Research could help archaeologists, geologists go back 1 million years

October 20, 2009

If it were possible to reliably date materials as old as 1 million years, scientists could learn that much more about how the environment has changed over time – and that’s just one of the benefits that Physics professor Bill Pagonis believes could result from his work toward perfecting a technique that examines how materials emit light.

Geologists and archaeologists also stand to gain from a greatly improved luminescence dating process, which now enables scientists to date materials as old as 100,000 years, Pagonis said in a recent interview in which he discussed how he spent his most recent sabbatical.

“We’re trying to push the line to go back further in time,” he said. “My goal is to contribute to that science as much as possible.”

During the 2008 fall semester, Pagonis collaborated with colleagues at the National Luminescence Laboratory in Denmark, where they examined the optical and thermal luminescence properties of quartz, a subject that has applications in geological and archeological dating.

“Quartz is in everything in nature,” Pagonis explained. “When you heat quartz, light and electrons are emitted. Geologists and archaeologists use quartz extensively to date things.”

Pagonis added that luminescence dating is a long-used process – going back about 40 years – but work is still needed to increase its reliability for dating even older objects.

Pagonis and his Denmark colleagues published their findings in the Journal of Luminescence earlier this spring. In the article, they wrote about their development of a model to explain how light and electrons can be emitted at the same time from quartz samples.

In addition to his work in Denmark, Pagonis presented two papers at a luminescence meeting in Beijing, China. He said the papers were the result of collaboration with colleagues from Israel, the United States and the United Kingdom. He also secured a contract from Wiley Publishing to co-author a book on luminescence with two colleagues from Israel and the United States. They hope to publish the book next summer.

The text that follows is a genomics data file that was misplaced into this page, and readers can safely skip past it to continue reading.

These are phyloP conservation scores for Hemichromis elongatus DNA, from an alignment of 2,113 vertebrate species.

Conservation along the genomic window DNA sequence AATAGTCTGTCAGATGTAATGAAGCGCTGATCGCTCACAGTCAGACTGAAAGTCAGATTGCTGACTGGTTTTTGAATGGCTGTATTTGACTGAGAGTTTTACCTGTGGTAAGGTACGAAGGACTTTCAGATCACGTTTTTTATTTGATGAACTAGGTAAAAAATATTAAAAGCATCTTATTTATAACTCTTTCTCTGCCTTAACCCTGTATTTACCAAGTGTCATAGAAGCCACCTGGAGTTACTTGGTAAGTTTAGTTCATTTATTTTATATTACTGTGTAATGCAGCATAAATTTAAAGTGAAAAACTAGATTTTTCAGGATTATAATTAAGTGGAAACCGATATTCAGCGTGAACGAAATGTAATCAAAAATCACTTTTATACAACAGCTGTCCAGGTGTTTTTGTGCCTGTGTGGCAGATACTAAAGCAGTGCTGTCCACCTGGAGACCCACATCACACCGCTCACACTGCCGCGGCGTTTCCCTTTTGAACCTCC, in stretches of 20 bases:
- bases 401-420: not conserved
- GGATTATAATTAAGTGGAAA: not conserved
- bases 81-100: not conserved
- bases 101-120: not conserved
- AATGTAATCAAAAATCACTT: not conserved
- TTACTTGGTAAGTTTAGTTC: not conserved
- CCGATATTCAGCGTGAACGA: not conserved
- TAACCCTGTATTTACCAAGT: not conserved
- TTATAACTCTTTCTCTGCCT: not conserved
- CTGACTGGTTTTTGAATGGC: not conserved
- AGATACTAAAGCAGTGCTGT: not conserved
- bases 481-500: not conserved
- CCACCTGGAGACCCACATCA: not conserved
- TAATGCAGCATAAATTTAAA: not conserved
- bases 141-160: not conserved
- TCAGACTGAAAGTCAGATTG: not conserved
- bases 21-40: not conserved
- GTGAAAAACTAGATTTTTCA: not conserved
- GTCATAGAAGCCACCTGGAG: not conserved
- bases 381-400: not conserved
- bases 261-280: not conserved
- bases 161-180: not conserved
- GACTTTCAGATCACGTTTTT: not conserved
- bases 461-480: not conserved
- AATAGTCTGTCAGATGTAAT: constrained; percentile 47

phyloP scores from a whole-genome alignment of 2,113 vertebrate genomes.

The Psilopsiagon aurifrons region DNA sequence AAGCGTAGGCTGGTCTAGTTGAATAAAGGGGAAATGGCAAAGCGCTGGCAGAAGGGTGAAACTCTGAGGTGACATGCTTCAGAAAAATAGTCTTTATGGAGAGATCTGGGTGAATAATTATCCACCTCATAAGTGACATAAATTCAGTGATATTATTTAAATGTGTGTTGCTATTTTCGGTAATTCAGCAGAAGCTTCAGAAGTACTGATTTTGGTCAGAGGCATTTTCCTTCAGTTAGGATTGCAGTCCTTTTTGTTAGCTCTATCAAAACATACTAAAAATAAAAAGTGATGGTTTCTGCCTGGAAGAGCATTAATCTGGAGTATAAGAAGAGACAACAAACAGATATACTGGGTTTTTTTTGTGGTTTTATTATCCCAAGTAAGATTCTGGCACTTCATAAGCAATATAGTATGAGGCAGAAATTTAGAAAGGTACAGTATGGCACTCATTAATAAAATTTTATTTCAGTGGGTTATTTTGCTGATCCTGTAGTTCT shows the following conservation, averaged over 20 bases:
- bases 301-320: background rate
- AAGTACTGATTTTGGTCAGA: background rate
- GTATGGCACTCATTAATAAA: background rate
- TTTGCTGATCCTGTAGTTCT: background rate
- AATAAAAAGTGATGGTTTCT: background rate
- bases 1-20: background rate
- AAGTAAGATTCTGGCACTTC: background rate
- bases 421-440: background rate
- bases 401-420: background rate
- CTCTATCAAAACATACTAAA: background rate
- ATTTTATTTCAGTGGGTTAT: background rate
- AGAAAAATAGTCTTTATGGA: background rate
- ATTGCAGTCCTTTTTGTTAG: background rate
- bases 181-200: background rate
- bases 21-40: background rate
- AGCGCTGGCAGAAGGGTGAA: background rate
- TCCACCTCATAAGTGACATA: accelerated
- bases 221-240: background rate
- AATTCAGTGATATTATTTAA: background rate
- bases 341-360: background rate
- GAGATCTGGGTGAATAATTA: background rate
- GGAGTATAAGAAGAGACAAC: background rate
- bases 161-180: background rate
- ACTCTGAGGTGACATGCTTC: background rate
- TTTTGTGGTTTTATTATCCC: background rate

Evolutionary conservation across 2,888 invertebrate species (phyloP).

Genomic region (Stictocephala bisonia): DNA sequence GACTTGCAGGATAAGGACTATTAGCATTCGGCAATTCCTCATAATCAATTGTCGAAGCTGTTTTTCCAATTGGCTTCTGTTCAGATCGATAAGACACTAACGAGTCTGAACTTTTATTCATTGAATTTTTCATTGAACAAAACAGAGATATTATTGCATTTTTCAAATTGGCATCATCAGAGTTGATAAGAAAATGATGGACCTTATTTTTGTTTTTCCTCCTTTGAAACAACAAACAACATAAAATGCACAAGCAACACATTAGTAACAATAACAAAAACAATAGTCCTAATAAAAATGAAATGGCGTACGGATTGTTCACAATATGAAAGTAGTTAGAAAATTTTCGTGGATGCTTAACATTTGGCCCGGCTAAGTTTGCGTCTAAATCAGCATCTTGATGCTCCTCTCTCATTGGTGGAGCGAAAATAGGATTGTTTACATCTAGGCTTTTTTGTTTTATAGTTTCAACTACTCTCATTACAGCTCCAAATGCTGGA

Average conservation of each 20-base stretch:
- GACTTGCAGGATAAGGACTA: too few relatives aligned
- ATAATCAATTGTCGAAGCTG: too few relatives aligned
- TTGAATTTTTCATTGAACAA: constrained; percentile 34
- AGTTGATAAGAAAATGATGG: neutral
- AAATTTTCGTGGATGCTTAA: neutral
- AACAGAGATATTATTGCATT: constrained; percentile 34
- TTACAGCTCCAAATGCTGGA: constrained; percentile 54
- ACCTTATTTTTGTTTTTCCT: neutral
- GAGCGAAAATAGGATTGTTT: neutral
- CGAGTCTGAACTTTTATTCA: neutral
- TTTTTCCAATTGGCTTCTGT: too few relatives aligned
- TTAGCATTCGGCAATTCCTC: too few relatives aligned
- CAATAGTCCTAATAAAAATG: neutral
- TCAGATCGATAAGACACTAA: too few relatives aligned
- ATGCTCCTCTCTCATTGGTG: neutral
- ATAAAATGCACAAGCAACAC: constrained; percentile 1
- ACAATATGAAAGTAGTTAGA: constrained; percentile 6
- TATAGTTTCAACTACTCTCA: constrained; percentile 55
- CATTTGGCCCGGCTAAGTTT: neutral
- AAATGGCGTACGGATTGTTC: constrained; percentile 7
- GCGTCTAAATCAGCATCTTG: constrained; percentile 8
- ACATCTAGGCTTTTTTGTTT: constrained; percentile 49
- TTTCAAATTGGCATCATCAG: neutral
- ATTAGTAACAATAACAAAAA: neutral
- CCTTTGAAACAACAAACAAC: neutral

Before heading to Denmark and during this past summer, Pagonis worked with a group of Physics majors. Pagonis and the five students investigated the optical properties of several types of quartz and feldspars, which are geological materials that are commonly found in archaeological pottery and in many types of geological formations. They also studied aluminum oxide, which is used for measuring radiation doses for workers working with radioactive materials.

“The study of the properties of these materials is important because geologists and archaeologists are always trying to find better methods for determining the age of geological formations and of human artifacts,” Pagonis said.

Earlier this year, the work was published in two papers in the Journal of Luminescence and the Journal of Physics D: Applied Physics. Physics professor Apollo Mian co-authored.

Pagonis said that work during his sabbatical gives him more insight to provide additional research opportunities for students.

“My long-term goal is to support research and research funding for students,” he said. “I want to promote as much research as possible, which fits nicely within the goals of the College.”